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Re: More JNI vs. Pika comparison

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    > From: Jim Blandy <jimb@xxxxxxxxxx>

    > I've come across a situation which is reasonably straightforward to
    > handle in a JNI-style interface, but which I think requires machinery
    > I haven't seen yet in Pika-style.  I'd like to see the Pika folks'
    > solution here.

    > When I write actions for a Bison grammar, it's pretty straightforward
    > to use Minor references in the semantic actions.  [....]
    > [...code...]

    > The underlying issue here is that we want the generated parser's stack
    > of semantic values to hold references to Scheme objects.  Since a
    > JNI-style interface works on pointers to dynamically allocated
    > references, one can simply declare semantic values to be such
    > pointers, as we do with the #definition of YYSTYPE above.  We use
    > "linear" functions like mn_to_cons to free intermediate references.
    > If the parser exits with an error, any local references on the stack
    > are freed properly when the mn_call returns.

    > It seems to me that handling this in Pika requires one to use a
    > separate facility that hasn't been described on this list before,
    > which allows Pika references to appear inside other data
    > structures,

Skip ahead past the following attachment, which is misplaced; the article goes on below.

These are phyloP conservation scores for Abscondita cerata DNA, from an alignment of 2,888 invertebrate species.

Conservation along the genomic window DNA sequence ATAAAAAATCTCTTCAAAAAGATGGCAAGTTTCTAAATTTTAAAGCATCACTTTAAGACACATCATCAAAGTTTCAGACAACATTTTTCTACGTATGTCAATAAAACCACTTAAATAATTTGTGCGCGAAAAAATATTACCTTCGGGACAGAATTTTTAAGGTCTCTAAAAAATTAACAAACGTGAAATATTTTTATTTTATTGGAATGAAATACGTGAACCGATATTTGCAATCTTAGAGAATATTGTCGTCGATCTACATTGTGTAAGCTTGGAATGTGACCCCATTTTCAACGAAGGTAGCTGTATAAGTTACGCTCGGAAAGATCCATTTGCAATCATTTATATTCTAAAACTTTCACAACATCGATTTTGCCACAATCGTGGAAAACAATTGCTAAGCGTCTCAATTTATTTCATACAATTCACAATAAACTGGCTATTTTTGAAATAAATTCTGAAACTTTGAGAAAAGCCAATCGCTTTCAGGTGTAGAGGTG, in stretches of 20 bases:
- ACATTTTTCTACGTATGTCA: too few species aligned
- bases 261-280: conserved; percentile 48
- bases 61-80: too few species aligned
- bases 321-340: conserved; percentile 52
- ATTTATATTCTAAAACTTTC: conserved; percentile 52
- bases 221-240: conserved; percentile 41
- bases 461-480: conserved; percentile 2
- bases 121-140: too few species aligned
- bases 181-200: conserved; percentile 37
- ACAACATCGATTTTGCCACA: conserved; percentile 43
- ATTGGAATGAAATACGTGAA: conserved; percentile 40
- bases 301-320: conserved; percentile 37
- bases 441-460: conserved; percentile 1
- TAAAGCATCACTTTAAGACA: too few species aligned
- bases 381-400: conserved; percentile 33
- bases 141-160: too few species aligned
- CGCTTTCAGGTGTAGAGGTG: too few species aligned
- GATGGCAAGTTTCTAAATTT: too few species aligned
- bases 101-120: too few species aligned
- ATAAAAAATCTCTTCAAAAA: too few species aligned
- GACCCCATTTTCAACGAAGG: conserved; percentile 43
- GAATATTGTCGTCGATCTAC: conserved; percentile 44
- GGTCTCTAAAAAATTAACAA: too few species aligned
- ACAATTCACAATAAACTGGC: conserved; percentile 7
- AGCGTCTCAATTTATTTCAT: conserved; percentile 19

That's right.  This is a specific instance of the general need for a
facility to create locations in C whose lifetime exceeds the dynamic
extent of the block of code that creates them.

I mentioned that omission back when I first described the Pika
conventions on this list.

    > It seems to me similar problems will occur working with any
    > third-party tool that presumes it is sufficient to let people pass
    > around pointers to data of their own definition.

    > So, in the end, it looks to me as if Pika will need to provide a
    > JNI-style interface anyway, in addition to the C compound-statement-
    > bound interface, which would still be the preferred interface for C
    > code written against Pika interfaces.

I think that has to be read as "JNI-style" in only the broadest sense
of the term -- a need for an interface to create locations whose
lifetime is explicitly managed.  Narrower "JNI-style" features that
are _not_ necessary include:

~ reference counting for locations
~ "linear" functions
~ attachment of locations to a "call" structure whose lifetime
  trumps the reference count of attached locations

My personal opinion is that simple reference counting of explicitly
managed locations may, in fact, be desirable -- but it isn't strictly
necessary.  Separate linear functions aren't needed at all nor is the
"call" structure approach to location lifetime mgt.

A strawman of what such an interface in Pika might look like would be:

	t_scm_word * scm_allocate_location (t_scm_arena arena);
           Allocate a new location with a reference count of 1.

	scm_location_ref (t_scm_arena arena, t_scm_word * loc);
	scm_location_unref (t_scm_arena arena, t_scm_word * loc);